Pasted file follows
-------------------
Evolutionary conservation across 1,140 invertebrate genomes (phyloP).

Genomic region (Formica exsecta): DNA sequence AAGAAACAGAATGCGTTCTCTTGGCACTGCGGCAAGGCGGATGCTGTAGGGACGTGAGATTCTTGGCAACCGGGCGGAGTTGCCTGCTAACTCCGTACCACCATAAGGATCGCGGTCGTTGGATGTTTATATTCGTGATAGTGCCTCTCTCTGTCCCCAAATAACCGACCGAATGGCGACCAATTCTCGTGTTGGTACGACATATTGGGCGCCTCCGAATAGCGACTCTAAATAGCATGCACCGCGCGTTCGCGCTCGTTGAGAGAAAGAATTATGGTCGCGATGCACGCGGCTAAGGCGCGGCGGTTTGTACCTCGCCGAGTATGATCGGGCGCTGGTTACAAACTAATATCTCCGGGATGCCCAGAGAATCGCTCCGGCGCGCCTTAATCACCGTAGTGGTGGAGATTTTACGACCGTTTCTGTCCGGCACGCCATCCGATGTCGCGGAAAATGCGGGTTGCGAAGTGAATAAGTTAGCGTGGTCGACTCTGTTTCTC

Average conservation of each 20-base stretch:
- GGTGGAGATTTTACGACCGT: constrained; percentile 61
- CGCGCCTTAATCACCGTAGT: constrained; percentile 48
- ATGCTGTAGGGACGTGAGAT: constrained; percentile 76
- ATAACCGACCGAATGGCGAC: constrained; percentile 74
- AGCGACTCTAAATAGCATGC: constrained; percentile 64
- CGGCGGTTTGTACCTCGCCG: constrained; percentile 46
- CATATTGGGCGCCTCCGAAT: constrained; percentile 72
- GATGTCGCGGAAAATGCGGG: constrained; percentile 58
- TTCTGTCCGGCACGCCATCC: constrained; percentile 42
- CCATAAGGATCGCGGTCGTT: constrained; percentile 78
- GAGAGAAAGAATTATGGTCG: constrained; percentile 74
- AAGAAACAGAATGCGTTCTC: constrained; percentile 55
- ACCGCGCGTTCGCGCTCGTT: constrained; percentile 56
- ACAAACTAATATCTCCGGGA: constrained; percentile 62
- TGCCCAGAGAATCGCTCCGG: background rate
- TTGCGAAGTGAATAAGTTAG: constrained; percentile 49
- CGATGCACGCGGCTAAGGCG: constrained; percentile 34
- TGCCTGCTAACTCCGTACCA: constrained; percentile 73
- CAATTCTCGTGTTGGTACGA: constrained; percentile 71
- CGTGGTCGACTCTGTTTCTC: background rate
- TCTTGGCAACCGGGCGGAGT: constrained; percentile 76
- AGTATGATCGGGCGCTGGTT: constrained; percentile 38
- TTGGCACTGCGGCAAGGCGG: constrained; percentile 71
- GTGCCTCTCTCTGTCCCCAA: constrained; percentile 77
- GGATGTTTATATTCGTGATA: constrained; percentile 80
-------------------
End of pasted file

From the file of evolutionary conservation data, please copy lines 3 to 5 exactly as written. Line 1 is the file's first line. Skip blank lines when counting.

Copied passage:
Average conservation of each 20-base stretch:
- GGTGGAGATTTTACGACCGT: constrained; percentile 61
- CGCGCCTTAATCACCGTAGT: constrained; percentile 48